OBOD East Coast Gathering 2012 Review

“Breathe deeply and enter through your heart’s door

Where Stag and Salmon leap; where Hawk soars o’er the tor

Where Starry Bear journeys from dusk till dawn.

Spiral the heavens! Time Untime lingers on.”

Fire altar with stone carins in main ritual space

                                              –Barb Pott (Crescent Birch Grove, MI)

The above message, burnt into a panel of wood, was placed upon stone cairn gateways which we used throughout the weekend to enter our main ritual space.  Such a poem is a fitting way to open a discussion about an experience that is difficult to convey with the written word.

In Druidry, all good things come in threes, and the Order of Bards, Ovates and Druids (OBOD) East Coast Gathering‘s third year was no exception!  From the north (Canada, Michigan) and the South (Alabama, North Carolina, Louisanna, Maryland) to the east (Vermont, New York) the West (California, Colorado) we came.  From across the sea (United Kingdom, Netherlands) to just down the road (Pennsylvania), 103 druids, family, and friends gathered to celebrate and commune with one another and the living earth.  Our gathering was nearly double the size it had been the two previous years; this was in no small part due to our special guests, Phillip and Stephanie Carr-Gomm (Chosen Chief and Scribe of the OBOD) and John Michael and Sara Greer (Grand Archdruid and Archdruid of Water in the Ancient Order of Druids in America, AODA).

Connecting with the Land
The spirits of Camp Netimus have always been welcoming to our camp; embracing us with open arms and whispering many tales of old in our ears.  From the gentle knock of the acorns as they hit the earth (or a druid’s head) to the peaceful nature of the clearings and swaying grasses, we are bid welcome.  Several miles away, Ramondskill Falls is a majestic sight, a cascade of water dropping over 160 feet and surrounded by hemlocks, birches, gentle patches of wintergreen, and thousands of wild grape vines.  During the gathering, carfulls of druids can be found making their way to the falls to bask in their majesty and commune with the spirits of the water.  On the grounds of our camp, a moss-covered fairy pathway leads to a babbling brook deep within the trees.  Moss-covered stones tell their tales of old as the fae folk frolic behind the underbrush.  Hawks and turkey buzzards flew overhead, looking down upon our field.  At night, the great bear of the starry heavens and a crescent sliver of a moon provided gentle light. A hidden circle, the storyteller circle, is a place alternatively filled with quietly meditating druids, initiation rituals, or enriching workshops.

Raymondskill Falls

Raymondskill Falls

Connecting with the Spirit Realm & the Arts of Druidry
This year’s theme was “The Arts of the Seer” and many of our workshops and meditations focused centrally on that theme.  John Beckett discussed responsibilities of seership, Dean Easton presented on the Cauldron of Rebirth, Will Melnyk presented on Ogham, and Wanda Stalbaum on basic grounding and protection. Each morning, Phillip Carr-Gomm walked us through a simple meditation that connected us in meaningful ways. Other workshops included mead making presented by Derek Batz and Richard Abbott.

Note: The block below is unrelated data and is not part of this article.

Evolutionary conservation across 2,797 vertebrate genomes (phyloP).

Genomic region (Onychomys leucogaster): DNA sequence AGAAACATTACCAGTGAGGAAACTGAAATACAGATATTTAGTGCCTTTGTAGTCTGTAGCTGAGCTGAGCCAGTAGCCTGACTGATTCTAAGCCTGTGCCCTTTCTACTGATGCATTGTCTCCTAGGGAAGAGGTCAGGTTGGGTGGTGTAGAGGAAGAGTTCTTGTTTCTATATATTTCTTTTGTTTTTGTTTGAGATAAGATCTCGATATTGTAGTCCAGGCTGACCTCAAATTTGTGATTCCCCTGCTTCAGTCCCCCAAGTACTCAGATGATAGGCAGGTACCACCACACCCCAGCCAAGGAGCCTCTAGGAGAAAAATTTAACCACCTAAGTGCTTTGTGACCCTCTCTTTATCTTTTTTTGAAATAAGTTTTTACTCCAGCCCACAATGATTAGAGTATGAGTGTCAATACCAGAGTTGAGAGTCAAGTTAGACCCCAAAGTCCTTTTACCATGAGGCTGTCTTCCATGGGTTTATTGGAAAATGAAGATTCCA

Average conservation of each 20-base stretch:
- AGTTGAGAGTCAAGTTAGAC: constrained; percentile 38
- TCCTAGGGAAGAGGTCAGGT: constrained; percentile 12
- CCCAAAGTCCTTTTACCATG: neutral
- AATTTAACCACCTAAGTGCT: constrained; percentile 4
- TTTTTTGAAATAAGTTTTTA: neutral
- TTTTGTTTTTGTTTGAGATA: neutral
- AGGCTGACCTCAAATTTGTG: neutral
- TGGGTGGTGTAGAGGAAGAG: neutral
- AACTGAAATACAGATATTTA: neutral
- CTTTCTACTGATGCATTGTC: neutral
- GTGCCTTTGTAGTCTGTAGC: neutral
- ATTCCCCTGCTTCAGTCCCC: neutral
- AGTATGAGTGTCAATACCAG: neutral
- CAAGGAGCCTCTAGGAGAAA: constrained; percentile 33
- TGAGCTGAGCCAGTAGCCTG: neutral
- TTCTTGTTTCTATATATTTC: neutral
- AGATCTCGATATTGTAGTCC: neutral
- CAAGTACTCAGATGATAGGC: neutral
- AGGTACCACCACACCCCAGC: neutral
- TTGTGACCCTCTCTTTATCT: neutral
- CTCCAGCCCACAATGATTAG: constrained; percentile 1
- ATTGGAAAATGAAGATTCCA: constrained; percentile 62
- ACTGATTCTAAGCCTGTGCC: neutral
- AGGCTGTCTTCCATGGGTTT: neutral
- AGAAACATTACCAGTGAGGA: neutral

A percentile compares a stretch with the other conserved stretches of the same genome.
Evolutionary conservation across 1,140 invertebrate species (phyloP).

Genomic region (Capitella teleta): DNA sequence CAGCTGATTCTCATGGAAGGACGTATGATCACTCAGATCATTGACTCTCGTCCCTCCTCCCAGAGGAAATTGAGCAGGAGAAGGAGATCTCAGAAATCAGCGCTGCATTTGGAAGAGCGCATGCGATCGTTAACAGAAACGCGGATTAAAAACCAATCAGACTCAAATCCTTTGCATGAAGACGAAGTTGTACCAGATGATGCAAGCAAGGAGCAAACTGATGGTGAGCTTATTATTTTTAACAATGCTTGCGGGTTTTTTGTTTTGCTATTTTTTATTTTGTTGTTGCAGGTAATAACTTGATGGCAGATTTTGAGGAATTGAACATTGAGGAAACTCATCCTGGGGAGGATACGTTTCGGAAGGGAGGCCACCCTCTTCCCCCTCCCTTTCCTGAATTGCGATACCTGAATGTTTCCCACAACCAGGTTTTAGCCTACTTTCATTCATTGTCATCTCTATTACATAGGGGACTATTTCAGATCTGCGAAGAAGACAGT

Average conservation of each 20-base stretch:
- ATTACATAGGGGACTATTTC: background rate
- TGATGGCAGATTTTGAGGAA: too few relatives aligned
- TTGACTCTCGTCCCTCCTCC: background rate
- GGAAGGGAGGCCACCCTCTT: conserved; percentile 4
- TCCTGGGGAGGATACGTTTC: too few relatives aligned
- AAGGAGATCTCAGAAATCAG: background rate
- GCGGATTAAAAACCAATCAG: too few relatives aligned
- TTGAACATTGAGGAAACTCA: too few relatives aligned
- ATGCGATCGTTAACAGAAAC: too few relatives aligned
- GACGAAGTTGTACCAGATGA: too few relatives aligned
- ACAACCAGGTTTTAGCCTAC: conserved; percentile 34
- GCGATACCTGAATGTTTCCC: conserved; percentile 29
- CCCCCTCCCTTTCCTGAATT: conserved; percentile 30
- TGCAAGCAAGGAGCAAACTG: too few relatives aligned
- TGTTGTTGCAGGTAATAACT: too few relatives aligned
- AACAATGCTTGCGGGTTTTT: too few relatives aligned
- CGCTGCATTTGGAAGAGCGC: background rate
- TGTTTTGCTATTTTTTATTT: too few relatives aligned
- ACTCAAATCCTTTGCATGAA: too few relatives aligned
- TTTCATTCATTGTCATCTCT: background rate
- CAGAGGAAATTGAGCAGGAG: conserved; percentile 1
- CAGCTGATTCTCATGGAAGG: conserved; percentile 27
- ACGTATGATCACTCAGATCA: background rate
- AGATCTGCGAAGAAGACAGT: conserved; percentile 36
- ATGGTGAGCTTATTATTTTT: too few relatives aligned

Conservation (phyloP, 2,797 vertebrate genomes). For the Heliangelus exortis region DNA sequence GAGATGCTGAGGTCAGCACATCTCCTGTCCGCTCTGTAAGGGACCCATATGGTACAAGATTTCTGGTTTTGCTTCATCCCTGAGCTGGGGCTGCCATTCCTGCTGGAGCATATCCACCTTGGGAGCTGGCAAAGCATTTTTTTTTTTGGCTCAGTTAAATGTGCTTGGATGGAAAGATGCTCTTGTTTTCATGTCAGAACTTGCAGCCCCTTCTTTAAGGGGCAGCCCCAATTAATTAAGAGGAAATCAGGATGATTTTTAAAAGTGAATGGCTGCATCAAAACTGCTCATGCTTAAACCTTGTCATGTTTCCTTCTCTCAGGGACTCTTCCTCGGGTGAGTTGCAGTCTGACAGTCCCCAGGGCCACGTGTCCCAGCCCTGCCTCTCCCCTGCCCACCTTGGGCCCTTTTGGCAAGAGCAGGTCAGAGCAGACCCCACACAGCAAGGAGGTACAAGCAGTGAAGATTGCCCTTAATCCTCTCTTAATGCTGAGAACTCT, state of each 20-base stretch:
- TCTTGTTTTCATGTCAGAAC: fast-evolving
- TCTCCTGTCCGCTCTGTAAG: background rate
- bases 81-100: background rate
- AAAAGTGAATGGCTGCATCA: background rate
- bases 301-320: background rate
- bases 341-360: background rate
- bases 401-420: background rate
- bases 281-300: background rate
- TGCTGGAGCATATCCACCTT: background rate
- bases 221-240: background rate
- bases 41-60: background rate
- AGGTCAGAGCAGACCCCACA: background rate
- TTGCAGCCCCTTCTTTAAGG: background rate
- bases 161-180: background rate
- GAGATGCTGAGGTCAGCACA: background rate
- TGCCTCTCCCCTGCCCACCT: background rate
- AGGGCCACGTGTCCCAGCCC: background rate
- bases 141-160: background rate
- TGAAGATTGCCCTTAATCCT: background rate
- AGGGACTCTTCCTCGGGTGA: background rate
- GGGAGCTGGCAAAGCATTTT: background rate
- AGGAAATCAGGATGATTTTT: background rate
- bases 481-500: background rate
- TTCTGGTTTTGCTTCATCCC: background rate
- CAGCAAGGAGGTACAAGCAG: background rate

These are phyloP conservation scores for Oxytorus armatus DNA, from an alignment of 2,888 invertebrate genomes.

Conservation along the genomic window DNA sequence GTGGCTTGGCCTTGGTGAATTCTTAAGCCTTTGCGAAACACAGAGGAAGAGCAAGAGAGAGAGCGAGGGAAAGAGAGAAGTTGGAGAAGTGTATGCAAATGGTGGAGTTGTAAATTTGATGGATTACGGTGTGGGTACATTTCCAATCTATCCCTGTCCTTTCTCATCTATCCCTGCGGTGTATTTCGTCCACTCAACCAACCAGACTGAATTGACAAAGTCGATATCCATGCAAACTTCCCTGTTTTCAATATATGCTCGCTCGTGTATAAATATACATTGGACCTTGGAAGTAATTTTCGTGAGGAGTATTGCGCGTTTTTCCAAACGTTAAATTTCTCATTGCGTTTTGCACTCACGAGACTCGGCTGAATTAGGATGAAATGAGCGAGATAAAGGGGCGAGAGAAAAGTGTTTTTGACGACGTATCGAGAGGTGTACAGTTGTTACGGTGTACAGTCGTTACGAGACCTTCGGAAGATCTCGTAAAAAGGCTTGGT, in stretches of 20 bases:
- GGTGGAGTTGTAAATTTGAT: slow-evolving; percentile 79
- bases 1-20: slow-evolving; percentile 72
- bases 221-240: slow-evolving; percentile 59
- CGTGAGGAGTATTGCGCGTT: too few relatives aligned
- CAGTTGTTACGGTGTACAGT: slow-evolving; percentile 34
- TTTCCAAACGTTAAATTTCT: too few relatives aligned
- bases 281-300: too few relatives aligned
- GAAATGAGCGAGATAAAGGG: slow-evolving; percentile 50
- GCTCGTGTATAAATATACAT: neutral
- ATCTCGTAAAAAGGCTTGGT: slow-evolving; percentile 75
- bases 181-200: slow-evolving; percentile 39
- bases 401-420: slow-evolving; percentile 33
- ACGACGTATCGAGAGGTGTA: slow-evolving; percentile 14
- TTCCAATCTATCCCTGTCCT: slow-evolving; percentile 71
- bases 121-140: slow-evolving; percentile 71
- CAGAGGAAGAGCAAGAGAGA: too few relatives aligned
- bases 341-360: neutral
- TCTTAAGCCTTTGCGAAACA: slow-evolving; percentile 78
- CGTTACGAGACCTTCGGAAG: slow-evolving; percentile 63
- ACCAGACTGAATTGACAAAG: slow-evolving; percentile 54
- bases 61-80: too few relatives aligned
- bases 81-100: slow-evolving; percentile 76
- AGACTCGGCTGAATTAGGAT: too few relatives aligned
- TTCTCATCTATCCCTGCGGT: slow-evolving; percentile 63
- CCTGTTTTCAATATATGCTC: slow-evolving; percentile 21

Two of our honored guests, Phillip and John Michael, gave a fascinating series of workshops and discussions. One highlight of the event was Phillip and John Michael’s  open discussion of all things druidry, where they examined druidry’s legitimacy, history, the differences between US and UK political and social situations for practicing druids, and their experiences with running the two orders.  Phillip recorded the talk and said that it would appear on a future episode of Druidcast (so keep an eye out for it–it was a fabulous talk!)  Phillip also discussed philosophies on druidry and being in place and time in his address, while John Michael lead two fabulous discussions on Druid Body and Reclaiming Natural Science (which I will be posting more about in the future!).

In addition to learning from each other, we also enjoyed ritual and festivities.  Our main Alban Elfed (Fall Equinox) ritual, which took place on Saturday, was a wonderful experience.  The groves and seed groups brought their colorful banners, and we marched to the sound of flute, drum, and strings as we made our way to the ritual circle. As part of the ritual, each of the grades presented a gift.  The bards gave the gift of dance and song, singing “”We are the Future, We are Inspired ones.We are the singers, we are the Song. We are spiraling into the center, the center of the Grove” as they danced the spiral dance in our circle.  They also left us with inspirational messages for when we left the circle at the end of the ritual.  The Ovates taught us about the hawk, the stag, and the oak, giving us many lessons from the natural world.  The Druids gave us the gift of being still in the present place and time.  It was moving ritual, and all felt blessed at its conclusion.

Phillip and JMG in discussion

Phillip and JMG in discussion

This year was a big year for initiations, with 24 Bards, 7 Ovates, and 3 Druids undergoing initiation–this was our largest number by far!  We welcome all of our new Bards to the order, and congratulate the Ovates, and Druids as they continue on their forest path.

Connecting with the Tribe
As I’ve written about in previous blog posts, an opportunity to be away from technology and simply enjoy each other’s presence and skill in the bardic arts is one of the most enriching things about the ECG. Our first two gatherings were times for us to connect, grow, and learn from each other.  But this year something powerful and magical happened–we became a tribe. And as we said our closing words, swearing by peace and love to stand heart to heart and hand in hand, the chant worked its magic upon us.  More than just friends or fellow druids, we developed a sense of kinship and family that transcends time and space.  We became united.  As we look forward to returning to Camp Netimus next year, those tribal bonds will keep us ever close as the days turn shorter and the long nights hold their sway once more.